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The court case Labour wouldn’t openly back…

It started yesterday – but already all charges against one of the Defendants have been dropped.

After last May’s mayoral election, four individual Tower Hamlets electors petitioned the election court, claiming that Lutfur Rahman could not have won the election fairly and must have cheated and John Williams, the Council’s Returning Officer, probably committed offences under election law too.  The hearing of the petitions began in the High Court today: and immediately the charges against the Returning Officer were dropped.

John Williams said: “I welcome the decision of the petitioners to withdraw any allegations against myself and my staff. I have always maintained that those allegations were without foundation. This was a hotly contested election run in challenging circumstances. As returning officer I am politically neutral and my only concern is to run an efficient, free and fair election. I am pleased that the petitioners accept that this election was conducted in accordance with the law and that I acted in an entirely professional manner throughout.”

This means that the hearing will now focus exclusively on the actions of Mayor Lutfur Rahman. It also means that for some weeks now the papers will be full of the racist drivel we have grown so used to.

The hearing raises several questions for the political geography of Tower Hamlets: the main one being what, exactly, is the role of the main opposition party (the largest party in the Town Hall) in the election petition?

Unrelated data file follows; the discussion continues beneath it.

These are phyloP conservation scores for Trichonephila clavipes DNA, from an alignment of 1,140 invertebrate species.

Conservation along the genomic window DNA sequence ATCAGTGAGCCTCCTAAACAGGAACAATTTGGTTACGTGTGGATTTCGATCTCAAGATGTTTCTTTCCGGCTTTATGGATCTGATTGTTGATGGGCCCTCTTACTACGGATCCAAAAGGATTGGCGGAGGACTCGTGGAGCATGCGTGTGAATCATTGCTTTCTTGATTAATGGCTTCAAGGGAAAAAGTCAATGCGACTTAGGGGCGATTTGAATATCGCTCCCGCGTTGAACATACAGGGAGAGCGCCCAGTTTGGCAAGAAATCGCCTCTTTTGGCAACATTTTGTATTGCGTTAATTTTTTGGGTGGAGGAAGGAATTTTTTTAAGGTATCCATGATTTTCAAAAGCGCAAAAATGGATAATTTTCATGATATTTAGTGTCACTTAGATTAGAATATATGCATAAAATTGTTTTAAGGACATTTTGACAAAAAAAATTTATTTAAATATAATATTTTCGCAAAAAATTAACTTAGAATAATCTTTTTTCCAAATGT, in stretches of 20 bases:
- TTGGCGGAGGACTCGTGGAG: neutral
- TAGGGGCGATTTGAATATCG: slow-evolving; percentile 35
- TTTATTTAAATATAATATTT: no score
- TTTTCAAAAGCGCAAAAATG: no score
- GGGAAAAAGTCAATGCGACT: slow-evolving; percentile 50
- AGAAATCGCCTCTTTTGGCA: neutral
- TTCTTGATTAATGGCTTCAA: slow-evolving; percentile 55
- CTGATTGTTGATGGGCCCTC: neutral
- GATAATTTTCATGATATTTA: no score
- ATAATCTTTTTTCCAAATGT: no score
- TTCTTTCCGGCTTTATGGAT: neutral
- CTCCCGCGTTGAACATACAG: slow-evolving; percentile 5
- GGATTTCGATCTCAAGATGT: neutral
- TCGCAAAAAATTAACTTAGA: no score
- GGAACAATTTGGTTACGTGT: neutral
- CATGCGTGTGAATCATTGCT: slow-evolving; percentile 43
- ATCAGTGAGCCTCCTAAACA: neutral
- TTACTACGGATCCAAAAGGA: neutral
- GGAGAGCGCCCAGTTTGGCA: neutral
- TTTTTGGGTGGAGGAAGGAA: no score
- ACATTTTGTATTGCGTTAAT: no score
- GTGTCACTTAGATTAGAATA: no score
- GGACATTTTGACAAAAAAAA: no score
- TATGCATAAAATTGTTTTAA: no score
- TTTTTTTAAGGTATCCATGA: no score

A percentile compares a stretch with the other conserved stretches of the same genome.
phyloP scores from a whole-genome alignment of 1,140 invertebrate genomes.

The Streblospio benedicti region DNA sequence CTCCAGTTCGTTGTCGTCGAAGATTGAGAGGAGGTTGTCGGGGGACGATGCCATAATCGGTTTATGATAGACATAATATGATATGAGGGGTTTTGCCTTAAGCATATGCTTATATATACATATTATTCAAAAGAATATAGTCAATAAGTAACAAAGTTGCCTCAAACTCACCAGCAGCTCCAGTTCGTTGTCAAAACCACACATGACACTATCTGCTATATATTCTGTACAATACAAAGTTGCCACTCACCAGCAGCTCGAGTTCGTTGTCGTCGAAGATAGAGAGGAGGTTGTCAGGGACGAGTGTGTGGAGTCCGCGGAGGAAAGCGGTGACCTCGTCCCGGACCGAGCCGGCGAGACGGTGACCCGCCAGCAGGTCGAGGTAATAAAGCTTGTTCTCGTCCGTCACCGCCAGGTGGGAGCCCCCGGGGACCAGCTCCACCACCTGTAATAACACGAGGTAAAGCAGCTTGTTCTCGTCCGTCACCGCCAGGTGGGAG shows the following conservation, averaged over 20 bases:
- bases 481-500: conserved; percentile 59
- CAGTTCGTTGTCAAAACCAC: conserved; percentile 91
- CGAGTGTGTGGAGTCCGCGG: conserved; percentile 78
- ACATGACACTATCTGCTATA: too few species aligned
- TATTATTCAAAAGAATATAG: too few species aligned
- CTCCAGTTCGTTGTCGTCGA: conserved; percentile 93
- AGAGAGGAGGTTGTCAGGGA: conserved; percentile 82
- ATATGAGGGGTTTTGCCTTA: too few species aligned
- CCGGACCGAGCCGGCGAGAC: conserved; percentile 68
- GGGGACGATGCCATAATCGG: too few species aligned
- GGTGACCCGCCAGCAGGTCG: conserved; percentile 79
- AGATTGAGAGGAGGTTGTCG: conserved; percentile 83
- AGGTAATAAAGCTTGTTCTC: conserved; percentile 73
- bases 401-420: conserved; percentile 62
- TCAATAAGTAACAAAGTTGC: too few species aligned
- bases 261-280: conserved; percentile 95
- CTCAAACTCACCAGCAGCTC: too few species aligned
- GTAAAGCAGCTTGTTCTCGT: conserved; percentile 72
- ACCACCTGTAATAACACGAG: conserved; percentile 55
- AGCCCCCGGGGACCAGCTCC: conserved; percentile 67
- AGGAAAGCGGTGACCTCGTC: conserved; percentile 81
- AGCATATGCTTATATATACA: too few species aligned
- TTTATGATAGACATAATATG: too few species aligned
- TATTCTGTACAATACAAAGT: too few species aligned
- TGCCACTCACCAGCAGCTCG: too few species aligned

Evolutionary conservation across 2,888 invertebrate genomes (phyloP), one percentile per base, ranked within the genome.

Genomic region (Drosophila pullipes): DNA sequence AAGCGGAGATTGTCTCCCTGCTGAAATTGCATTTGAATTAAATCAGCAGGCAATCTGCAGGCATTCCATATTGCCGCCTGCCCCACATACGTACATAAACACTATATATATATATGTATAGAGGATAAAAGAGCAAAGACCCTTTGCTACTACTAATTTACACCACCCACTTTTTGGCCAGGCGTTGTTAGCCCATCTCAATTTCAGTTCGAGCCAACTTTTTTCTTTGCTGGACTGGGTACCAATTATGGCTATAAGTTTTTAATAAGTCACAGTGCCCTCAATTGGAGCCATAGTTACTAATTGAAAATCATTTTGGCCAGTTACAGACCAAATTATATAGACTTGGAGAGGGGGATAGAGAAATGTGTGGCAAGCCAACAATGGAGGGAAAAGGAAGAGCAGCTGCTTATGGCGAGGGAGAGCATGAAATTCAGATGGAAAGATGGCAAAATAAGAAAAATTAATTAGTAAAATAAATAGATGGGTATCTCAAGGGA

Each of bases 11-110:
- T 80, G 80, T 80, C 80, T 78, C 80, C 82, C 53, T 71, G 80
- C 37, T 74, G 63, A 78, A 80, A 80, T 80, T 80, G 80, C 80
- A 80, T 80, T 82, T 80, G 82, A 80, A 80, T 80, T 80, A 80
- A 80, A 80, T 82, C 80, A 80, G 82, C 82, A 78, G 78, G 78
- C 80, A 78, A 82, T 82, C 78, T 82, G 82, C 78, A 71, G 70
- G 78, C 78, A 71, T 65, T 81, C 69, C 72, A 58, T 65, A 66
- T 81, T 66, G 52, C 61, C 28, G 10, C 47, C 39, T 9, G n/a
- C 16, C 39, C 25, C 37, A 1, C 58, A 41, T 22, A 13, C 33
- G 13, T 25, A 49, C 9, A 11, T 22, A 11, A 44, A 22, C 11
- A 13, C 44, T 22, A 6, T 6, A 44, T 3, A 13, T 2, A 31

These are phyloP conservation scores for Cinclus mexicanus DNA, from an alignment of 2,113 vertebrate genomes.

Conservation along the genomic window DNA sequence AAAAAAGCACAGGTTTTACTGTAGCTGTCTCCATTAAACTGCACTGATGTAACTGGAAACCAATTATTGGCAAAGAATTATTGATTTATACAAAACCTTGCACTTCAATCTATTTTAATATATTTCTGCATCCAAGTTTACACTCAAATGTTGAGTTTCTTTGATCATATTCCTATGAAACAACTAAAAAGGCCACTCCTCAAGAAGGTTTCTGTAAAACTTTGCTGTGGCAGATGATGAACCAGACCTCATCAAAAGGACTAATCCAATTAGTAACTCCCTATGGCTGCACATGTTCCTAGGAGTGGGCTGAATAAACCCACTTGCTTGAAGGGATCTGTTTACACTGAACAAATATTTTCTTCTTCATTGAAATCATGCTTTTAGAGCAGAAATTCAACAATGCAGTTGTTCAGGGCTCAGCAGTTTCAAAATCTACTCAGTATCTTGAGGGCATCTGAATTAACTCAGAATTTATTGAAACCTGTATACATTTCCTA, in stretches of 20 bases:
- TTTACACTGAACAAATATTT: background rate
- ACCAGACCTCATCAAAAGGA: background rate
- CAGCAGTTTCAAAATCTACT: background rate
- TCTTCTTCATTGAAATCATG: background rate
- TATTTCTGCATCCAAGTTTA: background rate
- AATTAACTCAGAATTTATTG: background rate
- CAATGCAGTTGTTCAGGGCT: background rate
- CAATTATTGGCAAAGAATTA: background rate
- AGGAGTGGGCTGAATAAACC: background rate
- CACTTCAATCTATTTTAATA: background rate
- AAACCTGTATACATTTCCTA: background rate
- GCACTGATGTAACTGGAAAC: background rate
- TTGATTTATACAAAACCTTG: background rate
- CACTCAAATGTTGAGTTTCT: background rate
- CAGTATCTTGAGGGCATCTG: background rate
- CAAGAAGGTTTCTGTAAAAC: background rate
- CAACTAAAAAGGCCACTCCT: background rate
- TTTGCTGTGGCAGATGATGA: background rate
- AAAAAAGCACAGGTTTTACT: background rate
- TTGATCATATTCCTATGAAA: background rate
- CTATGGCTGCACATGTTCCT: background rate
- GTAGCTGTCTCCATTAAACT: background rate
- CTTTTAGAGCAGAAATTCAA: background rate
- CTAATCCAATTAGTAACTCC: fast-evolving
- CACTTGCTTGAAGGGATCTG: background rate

Officially it has no role: the petition has been lodged by private individuals who, between them, have supported Respect, Labour and UKIP.  Labour signed up to the Borough’s pre-election protocol which committed it to raising any concerns about election practices to the police via a dedicated phone number and/or email: it raised no such concerns during the whole election process and only suggested there had been problems after the result was announced.

On one hand, Labour’s losing candidate (John Biggs) is a key witness for the petitioners: it is unlikely he has taken this step without at least tacit backing from the Party. On the other hand, for whatever reason, Labour has not lodged a petition in its own name – which the petitioners must find rather strange. The Labour Party has a habit of taking out election insurance for all its local parties to cover legal costs in the case of any claims being made to the election court. The four individual petitioners who are actually bringing the case have had to raise substantial sums to cover their legal costs. If Labour has such a strong belief that the claim will succeed, why did it not offer to cover the legal costs out of its pre-election insurance?

Watch this space.

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